‘Turn in here,’ Dr Tathagata Neogi tells me. ‘This is amazing.’ I look up at the building we’re about to enter. It’s pretty non-descript, by Kolkata standards. Not colonial, hardly even old. Residential. Worn. I’m about to ask what’s so special about the building when Neogi ushers me through to the back courtyard, where four crumbling, 300-year-old temples stand, overgrown with moss.
‘Hardly anyone knows they’re here. They were built by an old rich family, but now everyone has forgotten about them,’ he says. ‘There’s so much history in Kolkata that people don’t know about.’
History, of course, is inescapable in the West Bengal capital, formerly called Calcutta. It was the East India Company’s most significant outpost, becoming the second biggest city in the British Empire at the end of the 19th century. The grand Victoria Memorial – completed by the British in 1921 and intended as a rival to the grandeur of the Taj Mahal – dominates the vistas across the city centre. And many of the city’s architectural and cultural landmarks – the stately Marble Palace, St Paul’s Cathedral, and the Indian Museum – evoke the days of its colonial wealth.
Yet its history runs so much deeper than the typical list of tourist attractions and quotable stats. Walk the streets, especially in White Town, the heart of colonial Kolkata, and there’s a story in every corner: small reminders of 300-year-old conquered forts, plaques in alleyways that commemorate milestones, buildings that were central to the entire global East-West trade of the past three centuries.
Neogi’s mission is to bring these stories to the fore. Last year, he founded Heritage Walk Calcutta, an organisation that conducts history-focused walking tours throughout the city. Neogi was born in Kolkata, trained and worked as an archaeologist before moving to the UK to do a PhD. During his spare time, he would visit the archives of the British Library, reading about the history of Kolkata, discovering stories and landmarks like the hidden temples, and realising how little he knew about his own city’s history. Then he had an epiphany.
‘I really wanted to start something to help connect locals with the history of Kolkata,’ he says. ‘Many locals don’t know much about their history, about the significance of these buildings. I really believe that showing local people the state of our buildings will impact how they think about heritage and conservation.’
Neogi’s background as an archaeologist also led to another important aspect of Heritage Walk Calcutta: all the tours are conducted by academics. ‘We really want to connect academics with our communities,’ he says. ‘In India, the two are so far apart. I think we academics have a responsibility to help, but to also learn and pass on the knowledge of our local communities.’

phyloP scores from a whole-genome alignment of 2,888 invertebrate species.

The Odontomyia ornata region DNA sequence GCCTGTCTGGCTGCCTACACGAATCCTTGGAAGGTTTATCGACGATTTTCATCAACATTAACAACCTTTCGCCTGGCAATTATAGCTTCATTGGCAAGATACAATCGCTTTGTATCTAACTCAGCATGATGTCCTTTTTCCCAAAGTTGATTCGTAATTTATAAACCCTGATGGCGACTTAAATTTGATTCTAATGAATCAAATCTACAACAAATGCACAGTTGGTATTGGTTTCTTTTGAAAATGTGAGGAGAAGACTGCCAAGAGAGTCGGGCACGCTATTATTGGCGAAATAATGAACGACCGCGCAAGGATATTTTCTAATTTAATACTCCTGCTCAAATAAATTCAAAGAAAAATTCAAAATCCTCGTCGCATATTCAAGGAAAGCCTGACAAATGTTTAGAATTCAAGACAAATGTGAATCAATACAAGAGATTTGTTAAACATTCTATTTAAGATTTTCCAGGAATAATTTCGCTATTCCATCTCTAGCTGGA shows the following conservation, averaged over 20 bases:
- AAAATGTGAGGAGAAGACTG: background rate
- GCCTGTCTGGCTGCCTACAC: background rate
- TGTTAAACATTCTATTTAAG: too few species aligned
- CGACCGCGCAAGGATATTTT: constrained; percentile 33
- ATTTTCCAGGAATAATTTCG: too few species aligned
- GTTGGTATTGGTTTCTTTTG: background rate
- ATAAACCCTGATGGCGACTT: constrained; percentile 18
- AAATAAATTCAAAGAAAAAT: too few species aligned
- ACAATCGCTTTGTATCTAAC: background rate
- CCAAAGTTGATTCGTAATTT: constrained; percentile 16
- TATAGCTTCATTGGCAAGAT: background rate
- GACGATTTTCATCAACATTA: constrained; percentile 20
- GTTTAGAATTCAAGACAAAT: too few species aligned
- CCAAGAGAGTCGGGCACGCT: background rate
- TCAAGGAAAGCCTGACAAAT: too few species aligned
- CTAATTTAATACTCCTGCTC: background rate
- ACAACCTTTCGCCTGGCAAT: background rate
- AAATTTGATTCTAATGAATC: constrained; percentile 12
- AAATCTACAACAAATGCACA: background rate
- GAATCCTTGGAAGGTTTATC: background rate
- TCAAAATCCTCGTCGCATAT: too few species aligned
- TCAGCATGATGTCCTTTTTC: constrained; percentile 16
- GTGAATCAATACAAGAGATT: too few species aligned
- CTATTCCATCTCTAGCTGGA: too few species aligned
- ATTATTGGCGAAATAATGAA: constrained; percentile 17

Karan Kumar Sachdev
Heritage Walk Calcutta currently conducts five different walks (several more are in the works), ranging from an exploration of White Town to tours focused on the city’s oldest Chinatown, other colonial areas around Kolkata and the broader renaissance of Bengal. But a lot of the magic in his walks comes from the facts gathered along the way: the story behind the city’s distinctive taxis, the rise and fall of the Kolkata Chinese sauce companies, the bizarre tale of the 19th-century automatic sweeping machine that’s now become a rubbish bin outside the courthouse, the historical context behind the fading glory of abandoned mansions once belonging to the city’s elite families.
One morning, I meet Tirtha Chakravarti on the Park Street Cemetery tour, a walk that tells the history of Kolkata through some of its most famous figures buried in this eerily beautiful graveyard. Tirtha was born in Kolkata and lived overseas for 28 years after university, only to return 15 years ago. ‘The city of my birth is so rich in history, but I’m just starting to discover the extent of it now,’ says the 66-year-old, who studied history at university and has gone on several walks with Heritage Walk Calcutta recently. ‘I feel like I know nothing about my city. But when you do one of these tours, it really brings this history to life.’
What also emerges from these walks, however, is the increasingly precarious state of much of the city’s built heritage. Many of the buildings are crumbling. Even more have been abandoned. One formerly grand mansion that we pass has collapsed since Neogi last did the walk a week earlier. ‘I think showing a local person the state that their heritage is in can impact a lot on their consciousness,’ says Neogi. ‘I hope it will help people understand the importance of what we might soon lose.’
The walks are just the beginning for Neogi. He’s already started various community projects, including to translate some of the fading plaques of the original Chinatown and to produce a web documentary series telling some forgotten stories of the city. But his ultimate dream?
‘My long-term plan is to start an institute where you can teach the importance of community-led conservation,’ says Neogi. ‘But, actually, the main thing is to make people start talking about their own family history and experiences. That’s the conversation I hope we can really help start.’
Visit heritagewalkcalcutta.com to learn more